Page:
How Aron Baynes makes the Phoenix Suns shine
For the Phoenix Suns, the 2019/20 NBA season has shown an eerie resemblance to many of their previous campaigns; aimless, underwhelming and tiresome.
At 24-37, they’re just an anonymous squad in the vast NBA landscape, neither competitive enough to steal away a playoff series, nor dreadful enough to merit any degree of scorn. Comparatively, the Knicks may be abysmal, but that at least makes them interesting. Mocking New York’s efforts is a source of mirth, whereas mocking the Suns would be like laughing at a random passerby on the street — why bother?
Sifting through the minutia for anything noteworthy typically goes as far as Devin Booker, ooh how shiny he is, but if you’re inclined to dig deeper, you may be pleasantly surprised by the occasional cameos from Queensland’s Aron Baynes.
Baynes is the prototypical NBA journeyman, bouncing around teams with the frequency of a ball being dribbled up court, but after collecting various mercenary trinkets along the way (including an NBA Championship with the 2013-14 Spurs, in case you were keeping score), he may have happened upon something worthwhile in Phoenix.
Through 39 games, Baynes is averaging a career high 10.6 points per contest, taking nearly twice as many shots as he did per game last season while still maintaining close to his career average in accuracy. His 21.3 minutes are also a career high, proving that he has become a critical cog in Phoenix’s rebuild as he keeps the role of starting centre warm for Deandre Ayton.
He remains an elite screener, using his gargantuan frame to completely engulf players. If Baynes is able to get in position, he effectively acts as an automatic escort for the ballcarrier, and it’s drawn the ire of many vexed opponents over the years. Ramon Sessions probably still has nightmares about Baynes towering over him.
He’s also found a newfound affinity for deep balls in the desert; after hitting 21 of 61 3-point shots last season (both career highs at the time). In 2019-20, Baynes has already nailed 45 of 136 from downtown. That puts him at 33.1% for the season; the exact same mark as Andrew Wiggins, at a mere fraction of the contract price.
Just don’t critique his form, because he legitimately looks like a drunk bear swatting at bees.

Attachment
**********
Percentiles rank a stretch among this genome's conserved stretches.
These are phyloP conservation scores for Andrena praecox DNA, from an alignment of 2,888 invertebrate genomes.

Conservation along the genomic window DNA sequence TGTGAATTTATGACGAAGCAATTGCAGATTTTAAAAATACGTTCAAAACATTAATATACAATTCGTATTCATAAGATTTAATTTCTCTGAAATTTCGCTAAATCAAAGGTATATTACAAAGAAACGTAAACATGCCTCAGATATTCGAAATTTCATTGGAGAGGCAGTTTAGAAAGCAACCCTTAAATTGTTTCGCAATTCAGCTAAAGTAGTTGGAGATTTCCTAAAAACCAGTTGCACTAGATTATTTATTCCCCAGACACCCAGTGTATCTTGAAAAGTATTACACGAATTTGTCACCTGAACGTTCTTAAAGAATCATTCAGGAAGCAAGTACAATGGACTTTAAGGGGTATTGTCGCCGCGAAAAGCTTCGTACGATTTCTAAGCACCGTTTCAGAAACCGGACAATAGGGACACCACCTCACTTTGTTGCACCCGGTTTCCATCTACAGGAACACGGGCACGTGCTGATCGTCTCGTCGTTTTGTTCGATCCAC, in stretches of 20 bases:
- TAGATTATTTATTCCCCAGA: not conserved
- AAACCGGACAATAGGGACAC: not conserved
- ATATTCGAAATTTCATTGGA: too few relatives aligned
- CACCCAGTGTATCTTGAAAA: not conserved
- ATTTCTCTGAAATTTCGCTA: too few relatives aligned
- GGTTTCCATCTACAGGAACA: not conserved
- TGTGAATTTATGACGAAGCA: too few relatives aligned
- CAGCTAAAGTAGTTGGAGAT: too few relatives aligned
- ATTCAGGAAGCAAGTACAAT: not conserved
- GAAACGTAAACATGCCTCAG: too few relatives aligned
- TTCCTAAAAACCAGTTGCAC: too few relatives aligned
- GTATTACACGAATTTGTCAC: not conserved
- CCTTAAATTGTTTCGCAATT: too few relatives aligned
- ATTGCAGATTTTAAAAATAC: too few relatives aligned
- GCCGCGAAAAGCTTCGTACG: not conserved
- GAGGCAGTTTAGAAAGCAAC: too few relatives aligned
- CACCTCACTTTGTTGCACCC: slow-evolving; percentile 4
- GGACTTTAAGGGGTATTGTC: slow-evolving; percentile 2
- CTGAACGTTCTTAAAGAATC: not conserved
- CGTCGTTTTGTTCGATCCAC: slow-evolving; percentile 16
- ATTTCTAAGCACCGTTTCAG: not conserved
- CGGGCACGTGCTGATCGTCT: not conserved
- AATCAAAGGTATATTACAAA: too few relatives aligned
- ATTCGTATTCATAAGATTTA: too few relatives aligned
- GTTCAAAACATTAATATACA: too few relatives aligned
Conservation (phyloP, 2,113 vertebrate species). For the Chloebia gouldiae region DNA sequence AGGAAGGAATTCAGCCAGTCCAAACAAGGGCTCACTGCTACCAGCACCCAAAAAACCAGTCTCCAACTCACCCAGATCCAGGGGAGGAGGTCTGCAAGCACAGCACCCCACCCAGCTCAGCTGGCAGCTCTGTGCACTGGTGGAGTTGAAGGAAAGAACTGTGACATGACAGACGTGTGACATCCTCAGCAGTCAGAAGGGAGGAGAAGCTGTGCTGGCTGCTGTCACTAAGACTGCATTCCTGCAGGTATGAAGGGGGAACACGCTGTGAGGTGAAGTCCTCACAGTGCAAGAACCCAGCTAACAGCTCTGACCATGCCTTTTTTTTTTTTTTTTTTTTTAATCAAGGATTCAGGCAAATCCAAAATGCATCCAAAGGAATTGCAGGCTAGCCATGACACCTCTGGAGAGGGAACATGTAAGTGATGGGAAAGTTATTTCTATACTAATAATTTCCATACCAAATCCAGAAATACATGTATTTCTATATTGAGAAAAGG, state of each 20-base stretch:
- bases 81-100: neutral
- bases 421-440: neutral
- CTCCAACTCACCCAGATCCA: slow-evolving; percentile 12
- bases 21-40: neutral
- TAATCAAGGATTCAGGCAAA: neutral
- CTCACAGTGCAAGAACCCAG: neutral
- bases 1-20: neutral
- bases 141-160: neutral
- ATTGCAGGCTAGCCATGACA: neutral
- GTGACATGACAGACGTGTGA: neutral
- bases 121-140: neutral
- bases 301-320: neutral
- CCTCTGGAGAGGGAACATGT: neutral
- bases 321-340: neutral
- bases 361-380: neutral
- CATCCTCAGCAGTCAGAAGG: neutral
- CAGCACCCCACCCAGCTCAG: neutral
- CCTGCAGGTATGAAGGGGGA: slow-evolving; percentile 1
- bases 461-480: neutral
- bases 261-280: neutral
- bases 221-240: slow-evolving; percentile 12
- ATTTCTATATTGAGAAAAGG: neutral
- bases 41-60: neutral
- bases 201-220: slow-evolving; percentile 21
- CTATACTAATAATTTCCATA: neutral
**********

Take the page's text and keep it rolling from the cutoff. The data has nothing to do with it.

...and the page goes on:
He’s been a conservative -20 in +/- through 6 games, though that figure is heavily inflated by a -13 flop in Chicago. Much more encouraging was his followup effort against the Jazz, where he wrestled his way to 8 rebounds and nearly 10 points in what would end up a 20-point blowout.
Phoenix has been 2-4 since his return, which is an encouraging sign after they languished through a 4-9 record in his absence. If you were to extrapolate these figures, Baynes is tracking towards 4-8, an entire loss fewer than previously.
All jokes aside, albeit unintentional jokes as the figures totally didn’t match the narrative I had initially envisaged, when Baynes isn’t staving off wounds, he has the potential to make a positive impact on the floor. It may be hard to recall now, but there was cause for a great deal of optimism in the early stages of the Suns’ season, as they overcame teams like the Clippers, 76ers and Nets by a combined 39 points.
Shortly before his first injury, there was a streak of 9 games where Baynes averaged 17.4 points and 6.2 rebounds. At 33, he may not be the answer in Phoenix (unless the question is ‘who is Aaron Baynes?’), but he’s got a knack for scoring in batches, and securing possession on the glass.
Where his season ends up, much like the logo on the laundry he’s currently wearing, is uncertain, though if he’s not long for Arizona, there are certainly some other teams out there that can use his presence on the boards and positive influence on the sideline.
Even if it’s just at my house, I’m pretty sure he’d be cool to hang out with. We can throw a party, light the barbecue… anyone who gets too close to my wagyu steaks can be screened into oblivion. Sounds good to me!